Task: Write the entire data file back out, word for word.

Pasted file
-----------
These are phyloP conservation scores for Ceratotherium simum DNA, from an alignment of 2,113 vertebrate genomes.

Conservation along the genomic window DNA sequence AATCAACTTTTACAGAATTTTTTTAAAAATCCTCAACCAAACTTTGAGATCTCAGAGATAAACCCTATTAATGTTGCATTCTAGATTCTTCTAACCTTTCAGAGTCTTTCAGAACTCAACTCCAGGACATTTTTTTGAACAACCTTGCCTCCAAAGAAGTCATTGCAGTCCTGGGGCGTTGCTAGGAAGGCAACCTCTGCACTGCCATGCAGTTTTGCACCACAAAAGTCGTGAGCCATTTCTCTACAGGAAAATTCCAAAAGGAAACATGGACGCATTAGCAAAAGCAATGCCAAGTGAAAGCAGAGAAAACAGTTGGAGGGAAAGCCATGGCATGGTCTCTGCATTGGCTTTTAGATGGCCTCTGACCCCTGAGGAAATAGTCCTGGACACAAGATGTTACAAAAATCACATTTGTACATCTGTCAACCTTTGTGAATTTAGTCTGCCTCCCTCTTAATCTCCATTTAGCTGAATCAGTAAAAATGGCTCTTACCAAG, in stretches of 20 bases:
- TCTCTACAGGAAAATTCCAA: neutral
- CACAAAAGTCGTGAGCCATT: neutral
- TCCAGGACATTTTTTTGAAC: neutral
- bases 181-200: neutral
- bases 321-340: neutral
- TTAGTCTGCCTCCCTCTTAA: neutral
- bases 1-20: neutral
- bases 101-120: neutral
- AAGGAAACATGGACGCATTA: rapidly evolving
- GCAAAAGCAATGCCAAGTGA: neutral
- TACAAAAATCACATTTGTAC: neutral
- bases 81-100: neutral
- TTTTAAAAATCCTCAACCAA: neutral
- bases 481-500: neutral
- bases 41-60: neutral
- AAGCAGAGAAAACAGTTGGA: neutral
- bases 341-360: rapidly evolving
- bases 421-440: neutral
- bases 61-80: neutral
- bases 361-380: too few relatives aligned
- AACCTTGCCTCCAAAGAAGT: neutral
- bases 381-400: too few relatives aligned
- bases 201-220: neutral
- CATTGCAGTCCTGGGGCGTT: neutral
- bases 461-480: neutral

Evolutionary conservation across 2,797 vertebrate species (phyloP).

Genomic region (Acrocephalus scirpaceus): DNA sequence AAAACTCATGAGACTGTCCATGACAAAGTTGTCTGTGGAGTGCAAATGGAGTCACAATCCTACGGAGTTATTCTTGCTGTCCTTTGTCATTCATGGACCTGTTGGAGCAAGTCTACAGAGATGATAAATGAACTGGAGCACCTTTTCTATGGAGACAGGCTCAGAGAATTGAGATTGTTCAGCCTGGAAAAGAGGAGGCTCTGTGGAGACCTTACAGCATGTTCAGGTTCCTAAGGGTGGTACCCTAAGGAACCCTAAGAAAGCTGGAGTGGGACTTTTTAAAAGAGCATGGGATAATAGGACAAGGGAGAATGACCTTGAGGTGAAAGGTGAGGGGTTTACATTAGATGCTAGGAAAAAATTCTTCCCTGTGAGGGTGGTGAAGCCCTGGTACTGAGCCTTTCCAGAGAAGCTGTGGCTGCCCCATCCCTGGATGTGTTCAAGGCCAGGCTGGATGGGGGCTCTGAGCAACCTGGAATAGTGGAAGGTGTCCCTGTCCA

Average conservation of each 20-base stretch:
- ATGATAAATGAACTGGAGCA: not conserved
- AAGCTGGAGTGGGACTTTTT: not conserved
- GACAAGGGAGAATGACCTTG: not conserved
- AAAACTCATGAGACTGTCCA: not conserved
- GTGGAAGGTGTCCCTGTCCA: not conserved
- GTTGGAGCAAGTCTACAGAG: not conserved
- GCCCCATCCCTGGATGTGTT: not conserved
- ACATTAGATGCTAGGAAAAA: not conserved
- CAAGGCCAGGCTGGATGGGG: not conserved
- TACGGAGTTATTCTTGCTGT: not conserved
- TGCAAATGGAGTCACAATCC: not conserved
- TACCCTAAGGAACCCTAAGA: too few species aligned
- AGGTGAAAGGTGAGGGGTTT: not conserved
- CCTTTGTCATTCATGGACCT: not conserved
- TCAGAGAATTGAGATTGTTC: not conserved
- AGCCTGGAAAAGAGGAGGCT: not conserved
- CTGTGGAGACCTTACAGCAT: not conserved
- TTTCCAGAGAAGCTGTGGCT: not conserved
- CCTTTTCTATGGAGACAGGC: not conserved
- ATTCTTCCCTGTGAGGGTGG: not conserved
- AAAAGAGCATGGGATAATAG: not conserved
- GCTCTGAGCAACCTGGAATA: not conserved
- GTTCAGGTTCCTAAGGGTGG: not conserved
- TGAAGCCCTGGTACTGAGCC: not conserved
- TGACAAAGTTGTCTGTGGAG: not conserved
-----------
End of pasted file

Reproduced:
These are phyloP conservation scores for Ceratotherium simum DNA, from an alignment of 2,113 vertebrate genomes.

Conservation along the genomic window DNA sequence AATCAACTTTTACAGAATTTTTTTAAAAATCCTCAACCAAACTTTGAGATCTCAGAGATAAACCCTATTAATGTTGCATTCTAGATTCTTCTAACCTTTCAGAGTCTTTCAGAACTCAACTCCAGGACATTTTTTTGAACAACCTTGCCTCCAAAGAAGTCATTGCAGTCCTGGGGCGTTGCTAGGAAGGCAACCTCTGCACTGCCATGCAGTTTTGCACCACAAAAGTCGTGAGCCATTTCTCTACAGGAAAATTCCAAAAGGAAACATGGACGCATTAGCAAAAGCAATGCCAAGTGAAAGCAGAGAAAACAGTTGGAGGGAAAGCCATGGCATGGTCTCTGCATTGGCTTTTAGATGGCCTCTGACCCCTGAGGAAATAGTCCTGGACACAAGATGTTACAAAAATCACATTTGTACATCTGTCAACCTTTGTGAATTTAGTCTGCCTCCCTCTTAATCTCCATTTAGCTGAATCAGTAAAAATGGCTCTTACCAAG, in stretches of 20 bases:
- TCTCTACAGGAAAATTCCAA: neutral
- CACAAAAGTCGTGAGCCATT: neutral
- TCCAGGACATTTTTTTGAAC: neutral
- bases 181-200: neutral
- bases 321-340: neutral
- TTAGTCTGCCTCCCTCTTAA: neutral
- bases 1-20: neutral
- bases 101-120: neutral
- AAGGAAACATGGACGCATTA: rapidly evolving
- GCAAAAGCAATGCCAAGTGA: neutral
- TACAAAAATCACATTTGTAC: neutral
- bases 81-100: neutral
- TTTTAAAAATCCTCAACCAA: neutral
- bases 481-500: neutral
- bases 41-60: neutral
- AAGCAGAGAAAACAGTTGGA: neutral
- bases 341-360: rapidly evolving
- bases 421-440: neutral
- bases 61-80: neutral
- bases 361-380: too few relatives aligned
- AACCTTGCCTCCAAAGAAGT: neutral
- bases 381-400: too few relatives aligned
- bases 201-220: neutral
- CATTGCAGTCCTGGGGCGTT: neutral
- bases 461-480: neutral

Evolutionary conservation across 2,797 vertebrate species (phyloP).

Genomic region (Acrocephalus scirpaceus): DNA sequence AAAACTCATGAGACTGTCCATGACAAAGTTGTCTGTGGAGTGCAAATGGAGTCACAATCCTACGGAGTTATTCTTGCTGTCCTTTGTCATTCATGGACCTGTTGGAGCAAGTCTACAGAGATGATAAATGAACTGGAGCACCTTTTCTATGGAGACAGGCTCAGAGAATTGAGATTGTTCAGCCTGGAAAAGAGGAGGCTCTGTGGAGACCTTACAGCATGTTCAGGTTCCTAAGGGTGGTACCCTAAGGAACCCTAAGAAAGCTGGAGTGGGACTTTTTAAAAGAGCATGGGATAATAGGACAAGGGAGAATGACCTTGAGGTGAAAGGTGAGGGGTTTACATTAGATGCTAGGAAAAAATTCTTCCCTGTGAGGGTGGTGAAGCCCTGGTACTGAGCCTTTCCAGAGAAGCTGTGGCTGCCCCATCCCTGGATGTGTTCAAGGCCAGGCTGGATGGGGGCTCTGAGCAACCTGGAATAGTGGAAGGTGTCCCTGTCCA

Average conservation of each 20-base stretch:
- ATGATAAATGAACTGGAGCA: not conserved
- AAGCTGGAGTGGGACTTTTT: not conserved
- GACAAGGGAGAATGACCTTG: not conserved
- AAAACTCATGAGACTGTCCA: not conserved
- GTGGAAGGTGTCCCTGTCCA: not conserved
- GTTGGAGCAAGTCTACAGAG: not conserved
- GCCCCATCCCTGGATGTGTT: not conserved
- ACATTAGATGCTAGGAAAAA: not conserved
- CAAGGCCAGGCTGGATGGGG: not conserved
- TACGGAGTTATTCTTGCTGT: not conserved
- TGCAAATGGAGTCACAATCC: not conserved
- TACCCTAAGGAACCCTAAGA: too few species aligned
- AGGTGAAAGGTGAGGGGTTT: not conserved
- CCTTTGTCATTCATGGACCT: not conserved
- TCAGAGAATTGAGATTGTTC: not conserved
- AGCCTGGAAAAGAGGAGGCT: not conserved
- CTGTGGAGACCTTACAGCAT: not conserved
- TTTCCAGAGAAGCTGTGGCT: not conserved
- CCTTTTCTATGGAGACAGGC: not conserved
- ATTCTTCCCTGTGAGGGTGG: not conserved
- AAAAGAGCATGGGATAATAG: not conserved
- GCTCTGAGCAACCTGGAATA: not conserved
- GTTCAGGTTCCTAAGGGTGG: not conserved
- TGAAGCCCTGGTACTGAGCC: not conserved
- TGACAAAGTTGTCTGTGGAG: not conserved